Review: Eka Kurniawan's 'Man Tiger'

This story starts with a young man committing murder, but the reader doesn’t find out why until the very end. Margio has inherited a supernatural tigress from his grandfather that has burrowed inside of him. The tiger is protective of Margio and his sister Mameh, his mother Nuraeni, and his baby sister Mariam. The novel was long-listed for the Man Booker International Prize in 2016, heralding Eka Kurniawan’s arrival in the international literary stage as a great representative of contemporary Indonesian literature.

The novel unravels themes of generational tragedy, loss of innocence, and domestic violence in a raw and honest way. Margio knows he needs to control the beast inside of him, but the violence around him -indeed the violence that gave birth to him- are more than anyone can take. Margio’s family is brutalized by their father throughout the novel, but it’s not a special case or an isolated incident. Kurniawan gives us a glimpse into the class and gender relations of the entire village and gives us a sense of the misogyny so recognizable in most cultures.

The anger that children who grow up around and experience domestic violence feel is a complex and indeed supernatural thing. With violence becomes hereditary and cyclical. Therefore, Kurniawan’s choice of including this supernatural element is a very smart choice. Yet, Kurniawan doesn’t let this aspect of the novel take over the actual story. The narrative is still very much character driven.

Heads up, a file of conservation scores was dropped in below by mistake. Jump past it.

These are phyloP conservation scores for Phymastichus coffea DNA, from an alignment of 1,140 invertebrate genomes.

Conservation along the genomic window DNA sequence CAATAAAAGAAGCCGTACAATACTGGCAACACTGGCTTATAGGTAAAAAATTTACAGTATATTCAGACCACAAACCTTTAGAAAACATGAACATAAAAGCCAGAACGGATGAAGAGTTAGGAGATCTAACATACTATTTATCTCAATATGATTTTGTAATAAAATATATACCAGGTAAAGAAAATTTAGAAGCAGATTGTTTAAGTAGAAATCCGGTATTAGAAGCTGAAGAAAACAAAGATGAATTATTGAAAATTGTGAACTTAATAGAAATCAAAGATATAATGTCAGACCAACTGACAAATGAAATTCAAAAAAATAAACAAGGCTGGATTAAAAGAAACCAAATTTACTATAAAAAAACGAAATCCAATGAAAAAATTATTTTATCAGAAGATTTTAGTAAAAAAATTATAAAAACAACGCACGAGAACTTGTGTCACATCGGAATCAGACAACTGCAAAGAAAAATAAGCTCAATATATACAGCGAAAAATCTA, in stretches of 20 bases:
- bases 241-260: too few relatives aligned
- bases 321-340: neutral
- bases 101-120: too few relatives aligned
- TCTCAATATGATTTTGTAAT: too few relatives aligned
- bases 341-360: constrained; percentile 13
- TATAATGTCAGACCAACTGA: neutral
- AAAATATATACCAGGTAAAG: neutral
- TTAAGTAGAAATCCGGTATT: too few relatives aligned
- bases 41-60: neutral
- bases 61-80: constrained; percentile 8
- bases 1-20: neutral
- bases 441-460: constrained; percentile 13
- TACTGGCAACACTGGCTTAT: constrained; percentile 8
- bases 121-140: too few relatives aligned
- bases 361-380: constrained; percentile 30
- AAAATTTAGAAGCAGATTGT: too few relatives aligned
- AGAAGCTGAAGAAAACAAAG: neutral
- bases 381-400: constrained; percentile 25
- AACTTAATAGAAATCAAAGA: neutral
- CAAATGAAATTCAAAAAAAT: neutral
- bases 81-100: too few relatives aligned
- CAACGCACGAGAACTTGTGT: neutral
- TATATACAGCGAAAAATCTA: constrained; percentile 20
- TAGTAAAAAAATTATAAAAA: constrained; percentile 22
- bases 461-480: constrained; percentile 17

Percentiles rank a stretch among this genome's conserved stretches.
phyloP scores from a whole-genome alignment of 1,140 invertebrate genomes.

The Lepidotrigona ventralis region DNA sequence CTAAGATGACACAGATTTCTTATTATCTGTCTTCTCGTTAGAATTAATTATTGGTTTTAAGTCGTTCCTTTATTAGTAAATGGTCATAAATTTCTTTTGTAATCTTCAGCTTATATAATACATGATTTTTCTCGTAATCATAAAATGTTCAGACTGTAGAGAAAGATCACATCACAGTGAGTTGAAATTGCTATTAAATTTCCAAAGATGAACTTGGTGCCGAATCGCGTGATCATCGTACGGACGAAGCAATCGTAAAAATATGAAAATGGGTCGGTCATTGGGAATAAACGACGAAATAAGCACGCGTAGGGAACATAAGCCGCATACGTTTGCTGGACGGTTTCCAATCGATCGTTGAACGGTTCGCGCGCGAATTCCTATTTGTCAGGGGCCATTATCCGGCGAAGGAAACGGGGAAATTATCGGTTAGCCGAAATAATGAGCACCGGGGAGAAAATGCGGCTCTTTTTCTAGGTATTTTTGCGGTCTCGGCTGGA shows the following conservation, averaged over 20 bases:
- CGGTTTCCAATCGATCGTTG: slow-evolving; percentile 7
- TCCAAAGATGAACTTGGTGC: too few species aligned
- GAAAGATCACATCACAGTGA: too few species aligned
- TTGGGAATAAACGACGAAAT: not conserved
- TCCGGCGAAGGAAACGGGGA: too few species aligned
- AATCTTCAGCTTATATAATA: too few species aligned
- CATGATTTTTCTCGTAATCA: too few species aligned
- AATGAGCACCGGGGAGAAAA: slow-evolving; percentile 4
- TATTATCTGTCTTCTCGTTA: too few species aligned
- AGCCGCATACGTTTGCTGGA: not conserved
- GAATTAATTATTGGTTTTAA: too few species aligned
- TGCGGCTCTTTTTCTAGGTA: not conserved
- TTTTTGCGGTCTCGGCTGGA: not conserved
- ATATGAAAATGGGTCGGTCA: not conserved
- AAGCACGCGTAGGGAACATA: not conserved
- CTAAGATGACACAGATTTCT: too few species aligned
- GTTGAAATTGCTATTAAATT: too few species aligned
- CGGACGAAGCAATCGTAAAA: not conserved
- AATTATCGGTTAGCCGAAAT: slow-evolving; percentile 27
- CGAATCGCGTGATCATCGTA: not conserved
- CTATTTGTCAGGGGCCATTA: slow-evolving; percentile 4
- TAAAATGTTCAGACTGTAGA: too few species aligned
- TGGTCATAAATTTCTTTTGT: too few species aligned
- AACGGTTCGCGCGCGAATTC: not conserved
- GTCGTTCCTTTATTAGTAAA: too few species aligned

Kurniawan’s decision to name not just the crime that concludes the story, but also the victim and murder in the very first line is a very interesting one. The reader is roped in immediately, and as the story progresses the motive for the crime gets over more elusive and complex. The translator did a good job in translated well crafted prose and and maintaining a pace that rarely drops the suspense.

This is a novel with very intense and triggering themes, recommended for people who like social commentary literary fiction and for those curious to diversify their shelf.